U.S. District Judge Scott W. Skavdahl has struck down the state law banning gay marriage in Wyoming, but he put his ruling on hold until 5 p.m. Thursday or until all defendants have filed a notice that they will not appeal the order, whichever comes first.
Skavdahl’s order comes after a Thursday morning hearing in federal court in Casper. Plaintiffs in the case, called Guzzo v. Mead, asked Skavdahl to agree with the Denver-based 10th Circuit Court of Appeals, which determined marriage is a fundamental right.
The plaintiffs, four same-sex couples and Wyoming Equality, filed suit Oct. 7, a day after the U.S. Supreme Court declined to hear cases from five states wanting to ban same-sex marriage. Two of the states, Oklahoma and Utah, are in the 10th Circuit.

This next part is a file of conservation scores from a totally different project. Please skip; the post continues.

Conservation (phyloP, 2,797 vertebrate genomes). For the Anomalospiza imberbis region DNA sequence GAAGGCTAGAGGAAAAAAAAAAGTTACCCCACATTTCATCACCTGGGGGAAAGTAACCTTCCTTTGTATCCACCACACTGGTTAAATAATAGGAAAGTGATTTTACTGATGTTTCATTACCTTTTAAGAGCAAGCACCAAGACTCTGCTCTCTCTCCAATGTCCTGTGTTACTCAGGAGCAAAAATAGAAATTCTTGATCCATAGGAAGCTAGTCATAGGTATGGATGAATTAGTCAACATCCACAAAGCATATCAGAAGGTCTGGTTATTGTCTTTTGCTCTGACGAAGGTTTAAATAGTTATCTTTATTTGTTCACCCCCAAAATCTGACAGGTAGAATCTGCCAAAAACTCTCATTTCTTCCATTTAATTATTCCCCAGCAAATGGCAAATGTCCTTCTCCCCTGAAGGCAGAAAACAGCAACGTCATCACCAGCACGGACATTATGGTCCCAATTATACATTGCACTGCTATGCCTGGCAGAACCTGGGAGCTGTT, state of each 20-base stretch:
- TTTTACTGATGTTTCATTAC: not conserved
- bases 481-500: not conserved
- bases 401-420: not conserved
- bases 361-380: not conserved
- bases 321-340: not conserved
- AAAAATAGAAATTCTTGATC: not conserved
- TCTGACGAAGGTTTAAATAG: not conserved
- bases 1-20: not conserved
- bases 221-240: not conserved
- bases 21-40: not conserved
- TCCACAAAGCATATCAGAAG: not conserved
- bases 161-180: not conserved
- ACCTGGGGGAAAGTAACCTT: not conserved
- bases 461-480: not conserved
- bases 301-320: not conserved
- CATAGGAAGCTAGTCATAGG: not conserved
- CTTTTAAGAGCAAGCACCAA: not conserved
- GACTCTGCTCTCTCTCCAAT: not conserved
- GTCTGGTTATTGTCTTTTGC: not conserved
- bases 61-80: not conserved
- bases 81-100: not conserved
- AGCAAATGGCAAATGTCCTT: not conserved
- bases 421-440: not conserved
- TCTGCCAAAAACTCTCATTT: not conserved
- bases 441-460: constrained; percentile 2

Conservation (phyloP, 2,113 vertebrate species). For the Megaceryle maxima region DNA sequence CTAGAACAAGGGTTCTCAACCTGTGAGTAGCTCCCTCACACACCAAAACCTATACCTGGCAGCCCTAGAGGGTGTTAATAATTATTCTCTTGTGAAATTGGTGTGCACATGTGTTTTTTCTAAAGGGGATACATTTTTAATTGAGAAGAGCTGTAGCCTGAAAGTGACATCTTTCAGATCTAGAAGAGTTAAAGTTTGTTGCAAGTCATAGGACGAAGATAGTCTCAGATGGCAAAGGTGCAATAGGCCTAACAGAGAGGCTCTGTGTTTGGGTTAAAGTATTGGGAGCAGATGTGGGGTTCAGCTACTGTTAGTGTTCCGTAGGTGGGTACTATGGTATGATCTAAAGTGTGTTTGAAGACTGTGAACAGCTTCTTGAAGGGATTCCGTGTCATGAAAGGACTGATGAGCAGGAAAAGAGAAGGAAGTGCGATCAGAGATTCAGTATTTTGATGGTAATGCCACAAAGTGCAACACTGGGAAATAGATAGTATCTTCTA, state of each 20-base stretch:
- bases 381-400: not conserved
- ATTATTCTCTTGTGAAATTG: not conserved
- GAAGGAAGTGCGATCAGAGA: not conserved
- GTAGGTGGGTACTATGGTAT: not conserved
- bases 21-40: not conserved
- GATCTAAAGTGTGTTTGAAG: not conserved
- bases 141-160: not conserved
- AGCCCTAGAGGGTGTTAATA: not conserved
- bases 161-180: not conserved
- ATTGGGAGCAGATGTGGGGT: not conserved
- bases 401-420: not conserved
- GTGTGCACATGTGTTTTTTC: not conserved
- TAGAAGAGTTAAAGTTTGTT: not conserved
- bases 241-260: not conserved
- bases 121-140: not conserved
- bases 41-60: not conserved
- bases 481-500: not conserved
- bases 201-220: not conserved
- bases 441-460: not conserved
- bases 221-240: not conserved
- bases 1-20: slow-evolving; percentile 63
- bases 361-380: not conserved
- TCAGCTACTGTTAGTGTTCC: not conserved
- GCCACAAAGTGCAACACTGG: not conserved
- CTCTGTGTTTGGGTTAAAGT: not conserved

The 10th Circuit held that marriage bans violate the due process and equal protection clauses of the U.S. Constitution.
Wyoming Attorney General Peter Michael did not immediately return voice and email messages about whether he will appeal. The Star-Tribune also left a message with Gov. Matt Mead's staff. Mead is a defendant in the case.
“We’re thrilled the judge made the right call,” said James Lyman, attorney for the plaintiffs.
Lyman said he talked to the Laramie County Attorney’s Office minutes ago. The county attorney will not appeal, Lyman said.
The county was a defendant because some of the plaintiffs tried to receive marriage licenses from Laramie County Clerk Debra Lathrop.
Lyman said he has reached out to the Wyoming AG’s office and hasn’t heard back.
“I’m hopeful they’ll also agree not to appeal and folks can start to get their marriage licenses sooner than the end of next week.”
Wyoming is now the 32nd state to allow same-sex marriages, Lyman said.
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